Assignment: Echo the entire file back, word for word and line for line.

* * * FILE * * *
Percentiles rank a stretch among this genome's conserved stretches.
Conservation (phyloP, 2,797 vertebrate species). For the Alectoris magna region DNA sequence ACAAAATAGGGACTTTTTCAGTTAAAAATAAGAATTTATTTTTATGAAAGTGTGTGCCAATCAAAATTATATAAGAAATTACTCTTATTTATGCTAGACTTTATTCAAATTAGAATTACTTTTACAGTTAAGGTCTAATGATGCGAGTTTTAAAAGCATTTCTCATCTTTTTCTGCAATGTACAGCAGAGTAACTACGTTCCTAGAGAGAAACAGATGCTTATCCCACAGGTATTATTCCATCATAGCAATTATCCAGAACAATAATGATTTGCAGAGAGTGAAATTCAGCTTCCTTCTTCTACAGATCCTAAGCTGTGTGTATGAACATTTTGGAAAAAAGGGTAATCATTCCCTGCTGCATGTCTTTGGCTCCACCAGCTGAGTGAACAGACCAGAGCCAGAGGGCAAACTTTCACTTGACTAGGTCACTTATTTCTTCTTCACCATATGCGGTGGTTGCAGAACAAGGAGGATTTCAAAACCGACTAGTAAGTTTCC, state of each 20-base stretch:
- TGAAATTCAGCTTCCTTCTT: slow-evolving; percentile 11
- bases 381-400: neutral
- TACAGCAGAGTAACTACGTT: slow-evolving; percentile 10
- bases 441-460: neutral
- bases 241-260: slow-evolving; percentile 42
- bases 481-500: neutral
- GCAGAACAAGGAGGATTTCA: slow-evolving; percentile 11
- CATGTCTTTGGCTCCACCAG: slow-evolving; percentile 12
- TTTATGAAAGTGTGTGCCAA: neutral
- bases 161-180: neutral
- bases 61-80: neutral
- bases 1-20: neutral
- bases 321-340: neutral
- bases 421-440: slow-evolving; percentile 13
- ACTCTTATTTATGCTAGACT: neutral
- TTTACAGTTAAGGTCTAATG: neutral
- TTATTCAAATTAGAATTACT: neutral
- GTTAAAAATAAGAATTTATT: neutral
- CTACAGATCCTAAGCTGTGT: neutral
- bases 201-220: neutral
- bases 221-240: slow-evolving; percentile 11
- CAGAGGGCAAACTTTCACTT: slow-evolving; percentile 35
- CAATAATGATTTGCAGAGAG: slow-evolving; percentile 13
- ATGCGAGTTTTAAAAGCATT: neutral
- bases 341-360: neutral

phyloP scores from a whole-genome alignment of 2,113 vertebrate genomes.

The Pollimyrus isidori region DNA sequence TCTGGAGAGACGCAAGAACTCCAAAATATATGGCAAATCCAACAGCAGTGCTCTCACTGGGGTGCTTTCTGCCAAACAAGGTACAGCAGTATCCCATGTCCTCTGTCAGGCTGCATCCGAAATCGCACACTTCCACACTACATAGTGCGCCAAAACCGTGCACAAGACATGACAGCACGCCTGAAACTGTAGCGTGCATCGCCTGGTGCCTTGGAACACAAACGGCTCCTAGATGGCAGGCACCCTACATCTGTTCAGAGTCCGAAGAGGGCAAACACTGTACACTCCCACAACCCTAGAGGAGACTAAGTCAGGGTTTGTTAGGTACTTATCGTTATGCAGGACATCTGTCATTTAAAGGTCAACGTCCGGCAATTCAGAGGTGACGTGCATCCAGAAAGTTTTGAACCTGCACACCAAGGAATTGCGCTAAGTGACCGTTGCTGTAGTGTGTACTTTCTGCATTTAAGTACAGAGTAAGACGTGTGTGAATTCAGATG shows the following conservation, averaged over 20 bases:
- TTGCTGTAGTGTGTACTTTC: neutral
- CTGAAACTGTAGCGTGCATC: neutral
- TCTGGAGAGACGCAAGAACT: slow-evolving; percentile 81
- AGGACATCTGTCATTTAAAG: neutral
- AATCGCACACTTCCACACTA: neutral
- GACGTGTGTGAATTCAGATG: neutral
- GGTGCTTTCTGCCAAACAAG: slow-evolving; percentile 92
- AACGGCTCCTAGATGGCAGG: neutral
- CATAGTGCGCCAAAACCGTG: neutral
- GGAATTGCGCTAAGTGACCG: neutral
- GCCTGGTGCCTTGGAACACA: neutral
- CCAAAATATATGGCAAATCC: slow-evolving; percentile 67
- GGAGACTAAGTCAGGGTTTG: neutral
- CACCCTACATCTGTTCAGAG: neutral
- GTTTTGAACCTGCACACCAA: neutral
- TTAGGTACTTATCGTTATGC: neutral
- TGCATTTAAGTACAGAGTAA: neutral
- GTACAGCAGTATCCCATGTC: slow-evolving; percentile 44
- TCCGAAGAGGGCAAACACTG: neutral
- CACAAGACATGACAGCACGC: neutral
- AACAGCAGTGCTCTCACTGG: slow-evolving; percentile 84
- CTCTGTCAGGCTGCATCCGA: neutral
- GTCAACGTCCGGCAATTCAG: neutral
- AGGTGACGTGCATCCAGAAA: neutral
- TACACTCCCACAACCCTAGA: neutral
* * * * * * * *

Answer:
Percentiles rank a stretch among this genome's conserved stretches.
Conservation (phyloP, 2,797 vertebrate species). For the Alectoris magna region DNA sequence ACAAAATAGGGACTTTTTCAGTTAAAAATAAGAATTTATTTTTATGAAAGTGTGTGCCAATCAAAATTATATAAGAAATTACTCTTATTTATGCTAGACTTTATTCAAATTAGAATTACTTTTACAGTTAAGGTCTAATGATGCGAGTTTTAAAAGCATTTCTCATCTTTTTCTGCAATGTACAGCAGAGTAACTACGTTCCTAGAGAGAAACAGATGCTTATCCCACAGGTATTATTCCATCATAGCAATTATCCAGAACAATAATGATTTGCAGAGAGTGAAATTCAGCTTCCTTCTTCTACAGATCCTAAGCTGTGTGTATGAACATTTTGGAAAAAAGGGTAATCATTCCCTGCTGCATGTCTTTGGCTCCACCAGCTGAGTGAACAGACCAGAGCCAGAGGGCAAACTTTCACTTGACTAGGTCACTTATTTCTTCTTCACCATATGCGGTGGTTGCAGAACAAGGAGGATTTCAAAACCGACTAGTAAGTTTCC, state of each 20-base stretch:
- TGAAATTCAGCTTCCTTCTT: slow-evolving; percentile 11
- bases 381-400: neutral
- TACAGCAGAGTAACTACGTT: slow-evolving; percentile 10
- bases 441-460: neutral
- bases 241-260: slow-evolving; percentile 42
- bases 481-500: neutral
- GCAGAACAAGGAGGATTTCA: slow-evolving; percentile 11
- CATGTCTTTGGCTCCACCAG: slow-evolving; percentile 12
- TTTATGAAAGTGTGTGCCAA: neutral
- bases 161-180: neutral
- bases 61-80: neutral
- bases 1-20: neutral
- bases 321-340: neutral
- bases 421-440: slow-evolving; percentile 13
- ACTCTTATTTATGCTAGACT: neutral
- TTTACAGTTAAGGTCTAATG: neutral
- TTATTCAAATTAGAATTACT: neutral
- GTTAAAAATAAGAATTTATT: neutral
- CTACAGATCCTAAGCTGTGT: neutral
- bases 201-220: neutral
- bases 221-240: slow-evolving; percentile 11
- CAGAGGGCAAACTTTCACTT: slow-evolving; percentile 35
- CAATAATGATTTGCAGAGAG: slow-evolving; percentile 13
- ATGCGAGTTTTAAAAGCATT: neutral
- bases 341-360: neutral

phyloP scores from a whole-genome alignment of 2,113 vertebrate genomes.

The Pollimyrus isidori region DNA sequence TCTGGAGAGACGCAAGAACTCCAAAATATATGGCAAATCCAACAGCAGTGCTCTCACTGGGGTGCTTTCTGCCAAACAAGGTACAGCAGTATCCCATGTCCTCTGTCAGGCTGCATCCGAAATCGCACACTTCCACACTACATAGTGCGCCAAAACCGTGCACAAGACATGACAGCACGCCTGAAACTGTAGCGTGCATCGCCTGGTGCCTTGGAACACAAACGGCTCCTAGATGGCAGGCACCCTACATCTGTTCAGAGTCCGAAGAGGGCAAACACTGTACACTCCCACAACCCTAGAGGAGACTAAGTCAGGGTTTGTTAGGTACTTATCGTTATGCAGGACATCTGTCATTTAAAGGTCAACGTCCGGCAATTCAGAGGTGACGTGCATCCAGAAAGTTTTGAACCTGCACACCAAGGAATTGCGCTAAGTGACCGTTGCTGTAGTGTGTACTTTCTGCATTTAAGTACAGAGTAAGACGTGTGTGAATTCAGATG shows the following conservation, averaged over 20 bases:
- TTGCTGTAGTGTGTACTTTC: neutral
- CTGAAACTGTAGCGTGCATC: neutral
- TCTGGAGAGACGCAAGAACT: slow-evolving; percentile 81
- AGGACATCTGTCATTTAAAG: neutral
- AATCGCACACTTCCACACTA: neutral
- GACGTGTGTGAATTCAGATG: neutral
- GGTGCTTTCTGCCAAACAAG: slow-evolving; percentile 92
- AACGGCTCCTAGATGGCAGG: neutral
- CATAGTGCGCCAAAACCGTG: neutral
- GGAATTGCGCTAAGTGACCG: neutral
- GCCTGGTGCCTTGGAACACA: neutral
- CCAAAATATATGGCAAATCC: slow-evolving; percentile 67
- GGAGACTAAGTCAGGGTTTG: neutral
- CACCCTACATCTGTTCAGAG: neutral
- GTTTTGAACCTGCACACCAA: neutral
- TTAGGTACTTATCGTTATGC: neutral
- TGCATTTAAGTACAGAGTAA: neutral
- GTACAGCAGTATCCCATGTC: slow-evolving; percentile 44
- TCCGAAGAGGGCAAACACTG: neutral
- CACAAGACATGACAGCACGC: neutral
- AACAGCAGTGCTCTCACTGG: slow-evolving; percentile 84
- CTCTGTCAGGCTGCATCCGA: neutral
- GTCAACGTCCGGCAATTCAG: neutral
- AGGTGACGTGCATCCAGAAA: neutral
- TACACTCCCACAACCCTAGA: neutral